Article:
News tagged with drinking water

Related topics: environmental protection agency · water · health risks · contaminants · groundwater

A slow burning natural disaster

Sometime in the next several days, monsoon rains will begin to sweep across India and gradually move northward, offering drenching relief to thousands caught in this year's relentless heat wave. Andhra Pradesh, one of the ...

Jun 04, 2015
popularity10 comments 0

Quenching the thirst for clean, safe water

It is estimated that one in nine people globally lack access to safe water. Michigan State University researchers are looking to fill that critical need and provide safe drinking water to the most remote locations in the ...

Apr 29, 2015
popularity8 comments 0

Beyond taps and toilets in Alaska

Safe, clean drinking water and sewerage facilities are basic necessities you would hope to find in one of the wealthiest countries in the world. But that's not always the case in the US.

Mar 17, 2015
popularity4 comments 6

Making water first for thirst

Nutrition scientists issued their findings to the U.S. Department of Agriculture (USDA) and U.S. Department of Health and Human Services (HHS) last month on the proposed 2015 Dietary Guidelines for Americans. During the open ...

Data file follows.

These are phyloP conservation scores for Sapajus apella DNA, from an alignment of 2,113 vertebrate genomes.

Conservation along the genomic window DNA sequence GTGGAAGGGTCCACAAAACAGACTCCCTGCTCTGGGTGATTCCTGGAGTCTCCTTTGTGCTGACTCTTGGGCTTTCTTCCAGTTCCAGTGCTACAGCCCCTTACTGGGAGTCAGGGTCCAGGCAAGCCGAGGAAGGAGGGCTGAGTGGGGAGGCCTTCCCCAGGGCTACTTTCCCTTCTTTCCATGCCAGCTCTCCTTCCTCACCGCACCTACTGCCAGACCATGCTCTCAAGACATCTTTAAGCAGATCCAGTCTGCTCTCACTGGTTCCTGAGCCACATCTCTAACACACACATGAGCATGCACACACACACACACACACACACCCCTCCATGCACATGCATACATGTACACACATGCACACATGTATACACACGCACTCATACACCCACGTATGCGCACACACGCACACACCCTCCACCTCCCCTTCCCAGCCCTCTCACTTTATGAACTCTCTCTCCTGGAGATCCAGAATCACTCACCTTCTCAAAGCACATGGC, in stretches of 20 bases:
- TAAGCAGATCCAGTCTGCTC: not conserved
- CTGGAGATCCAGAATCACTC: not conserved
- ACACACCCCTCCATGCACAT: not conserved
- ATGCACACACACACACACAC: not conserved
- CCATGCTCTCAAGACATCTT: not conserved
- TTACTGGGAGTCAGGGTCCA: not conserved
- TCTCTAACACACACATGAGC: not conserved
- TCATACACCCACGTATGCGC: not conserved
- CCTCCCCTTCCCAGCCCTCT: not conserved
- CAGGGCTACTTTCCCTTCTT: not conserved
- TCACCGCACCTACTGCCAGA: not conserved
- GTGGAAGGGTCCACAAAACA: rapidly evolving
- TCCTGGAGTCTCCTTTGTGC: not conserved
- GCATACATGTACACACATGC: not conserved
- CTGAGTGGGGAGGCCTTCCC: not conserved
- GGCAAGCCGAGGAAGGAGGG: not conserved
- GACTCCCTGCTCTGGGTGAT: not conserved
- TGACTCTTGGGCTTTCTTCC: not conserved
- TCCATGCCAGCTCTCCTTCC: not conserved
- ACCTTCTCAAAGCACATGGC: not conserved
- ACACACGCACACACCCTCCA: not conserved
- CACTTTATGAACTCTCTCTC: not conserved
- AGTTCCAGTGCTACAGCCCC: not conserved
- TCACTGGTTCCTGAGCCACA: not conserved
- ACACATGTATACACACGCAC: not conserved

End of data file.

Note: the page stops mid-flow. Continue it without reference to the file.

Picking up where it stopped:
Mar 16, 2015
popularity4 comments 0

Drinking water

Drinking water is water of sufficiently high quality that it can be consumed or used without risk of immediate or long term harm. Such water is commonly called potable water. In most developed countries, the water supplied to households, commerce and industry is all of drinking water standard, even though only a very small proportion (often 5% or less) is actually consumed or used in food preparation.[citation needed]

Over large parts of the world, humans have inadequate access to potable water and use sources contaminated with disease vectors, pathogens or unacceptable levels of dissolved chemicals or suspended solids. Such water is not potable and drinking or using such water in food preparation leads to widespread acute and chronic illness and is a major cause of death in many countries.

Typically, water supply networks deliver potable water, whether it is to be used for drinking, washing or landscape irrigation. One counterexample is urban China, where drinking water can optionally be delivered by a separate tap.

This text uses material from Wikipedia, licensed under CC BY-SA

Subscribe to rss feed